Also in the late ‘80s, Greene recorded and/or mixed LPs for The Zulus, The Neighborhoods and Bob Rivers’ Comedy Corp. and singles by Finest Hour, Young Saints and others.
1990s: Tommy Page, Joey McIntyre
In the 1990s, Greene’s biggest chart successes came from pop and blues. On the pop side, he recorded and mixed Tommy Pages’ 1991 album Paintings in My Mind which reached #38 in the Billboard 200 and included the #1 Hot 100 single “I’ll Be Your Everything,” and New Kids’ Joey McIntyre’s 1999 LP Stay the Same, which reached #49 in the Billboard 200 while the title track reached #10 in the Hot 100.
1990s: Roomful of Blues
In 1996, he recorded and mixed two Roomful of Blues’ albums that reached the top 10 in the Billboard Top Blues Albums chart, Roomful of Christmas and Turn It On! Turn It Up!, the latter of which was nominated for a Grammy. In 1997, he recorded and mixed Roomful’s Under One Roof LP, which hit #1 in the Top Blues Albums chart and was nominated for a Grammy and in 1998’s he recorded and mixed the band’s There Goes the Neighborhood, which reached the top 10 in the Top Blues Albums chart.
1990s: Other Artists
During the last decade of the 20th century, Greene also co-produced, recorded and/or mixed albums or singles by Blood Sweat & Tears, Nils Lofgren, Canadian rockers Bootsauce, The Mighty Mighty Bosstones, John Cafferty & the Beaver Brown Band, Peter Wolf, Boston-based progressive-rock group Birdsongs of the Mesozoic, The Neighborhoods, Favorite Angel, Jonzun Crew, Tam Tam and Southern rockers Copperhead.
After becoming the sole owner of Normandy in 1997, Greene sold the studio in 1998; the current owner is Tony Ricci, who renamed it TRIAD Recording in 2012. “Home studios were starting to take hold and the studio business was going soft,” Greene says about his decision to sell 25 years ago. In early 1999, he founded Narragansett-based Coastline Productions – now called Normandy Productions – through which he continues to do recording and mixing along with consultation on everything from choosing and arranging songs to selecting the most suitable studios and live venues.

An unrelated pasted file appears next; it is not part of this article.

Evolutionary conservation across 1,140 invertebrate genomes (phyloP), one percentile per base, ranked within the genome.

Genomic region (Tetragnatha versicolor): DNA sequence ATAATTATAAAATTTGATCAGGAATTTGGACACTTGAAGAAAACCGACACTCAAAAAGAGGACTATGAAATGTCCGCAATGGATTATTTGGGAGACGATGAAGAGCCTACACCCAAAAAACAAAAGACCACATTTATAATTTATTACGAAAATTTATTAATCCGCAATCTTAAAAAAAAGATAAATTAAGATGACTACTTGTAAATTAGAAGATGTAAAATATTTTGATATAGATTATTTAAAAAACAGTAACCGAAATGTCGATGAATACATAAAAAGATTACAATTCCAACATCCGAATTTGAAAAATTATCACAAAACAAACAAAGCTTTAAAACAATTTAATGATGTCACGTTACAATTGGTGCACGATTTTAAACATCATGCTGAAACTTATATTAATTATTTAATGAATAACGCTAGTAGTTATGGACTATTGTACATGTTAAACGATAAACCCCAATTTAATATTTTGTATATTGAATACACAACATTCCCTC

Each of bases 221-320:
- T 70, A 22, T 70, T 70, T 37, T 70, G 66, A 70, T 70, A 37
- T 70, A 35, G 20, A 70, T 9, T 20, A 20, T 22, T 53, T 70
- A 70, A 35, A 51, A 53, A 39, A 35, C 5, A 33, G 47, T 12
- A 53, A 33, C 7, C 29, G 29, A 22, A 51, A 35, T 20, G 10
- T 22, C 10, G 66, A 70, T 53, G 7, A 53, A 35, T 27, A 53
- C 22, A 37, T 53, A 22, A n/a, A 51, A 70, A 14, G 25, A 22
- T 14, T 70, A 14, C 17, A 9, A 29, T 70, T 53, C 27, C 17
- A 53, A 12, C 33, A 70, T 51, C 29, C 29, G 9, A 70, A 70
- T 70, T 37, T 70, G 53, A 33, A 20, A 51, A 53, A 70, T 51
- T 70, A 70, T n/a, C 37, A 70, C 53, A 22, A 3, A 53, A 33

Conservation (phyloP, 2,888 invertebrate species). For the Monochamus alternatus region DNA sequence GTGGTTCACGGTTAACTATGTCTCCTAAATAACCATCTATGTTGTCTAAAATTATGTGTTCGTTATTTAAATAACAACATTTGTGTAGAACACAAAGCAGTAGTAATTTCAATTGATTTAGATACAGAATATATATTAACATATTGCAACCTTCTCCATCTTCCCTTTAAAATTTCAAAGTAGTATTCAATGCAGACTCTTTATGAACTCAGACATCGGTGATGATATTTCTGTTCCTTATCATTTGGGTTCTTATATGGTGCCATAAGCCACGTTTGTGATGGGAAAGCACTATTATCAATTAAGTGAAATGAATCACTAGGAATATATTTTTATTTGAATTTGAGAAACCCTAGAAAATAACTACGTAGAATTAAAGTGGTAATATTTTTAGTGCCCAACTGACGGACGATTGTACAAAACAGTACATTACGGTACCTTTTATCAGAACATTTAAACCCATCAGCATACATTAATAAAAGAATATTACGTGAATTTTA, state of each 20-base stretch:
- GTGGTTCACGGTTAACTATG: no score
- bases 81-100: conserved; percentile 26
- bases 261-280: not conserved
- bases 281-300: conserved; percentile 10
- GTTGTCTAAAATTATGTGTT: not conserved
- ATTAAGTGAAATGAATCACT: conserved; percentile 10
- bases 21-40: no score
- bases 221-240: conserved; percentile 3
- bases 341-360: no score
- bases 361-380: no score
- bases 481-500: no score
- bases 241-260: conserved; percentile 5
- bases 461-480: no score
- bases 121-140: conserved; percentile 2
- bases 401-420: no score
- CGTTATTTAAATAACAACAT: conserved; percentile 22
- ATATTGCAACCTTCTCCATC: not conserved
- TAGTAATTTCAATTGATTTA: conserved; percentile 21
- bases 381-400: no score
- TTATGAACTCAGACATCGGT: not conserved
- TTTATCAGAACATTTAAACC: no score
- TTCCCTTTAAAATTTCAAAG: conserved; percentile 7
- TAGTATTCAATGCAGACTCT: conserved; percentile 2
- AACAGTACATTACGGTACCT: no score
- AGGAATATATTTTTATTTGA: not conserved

Since 2000, Greene has recorded and/or mixed albums for a smorgasbord of artists, including two live LPs by Dropkick Murphys, 2002’s Live at the Avalon (recorded at the Avalon nightclub in Boston) and 2004’s Live on St. Patrick’s Day (recorded at Lupo’s Heartbreak Hotel in Providence), and one by The Black Crowes, 2002’s The Black Crowes Live at the Orpheum (recorded at the Orpheum Theatre in Boston). He mixed several tracks on Peter Wolf’s 2002 disc Sleepless, which featured Mick Jagger, Keith Richards, Steve Earle and Magic Dick and was ranked #427 in Rolling Stone magazine’s “500 Greatest Albums of All Time.”
Views on Technology
Asked what he thinks about the future of recording given the endless advances in technology, Greene said the most important thing for all engineers to remember is that their ultimate goal should be to make great music. “Embracing new tech is the most important thing an engineer can do in any era,” he said. “And we have to improve delivery formats because MP3s are horrible.”
“But don’t ever forget that people make music, not machines,” he continued. “I do not believe in plug-ins; I believe in making records with real hardware like 1176s [an analog peak limiter] and LA-3As [an analog opto-compressor]. There’s no substitute for the real deal.”
(by D.S. Monahan with thanks to Lennie Petze)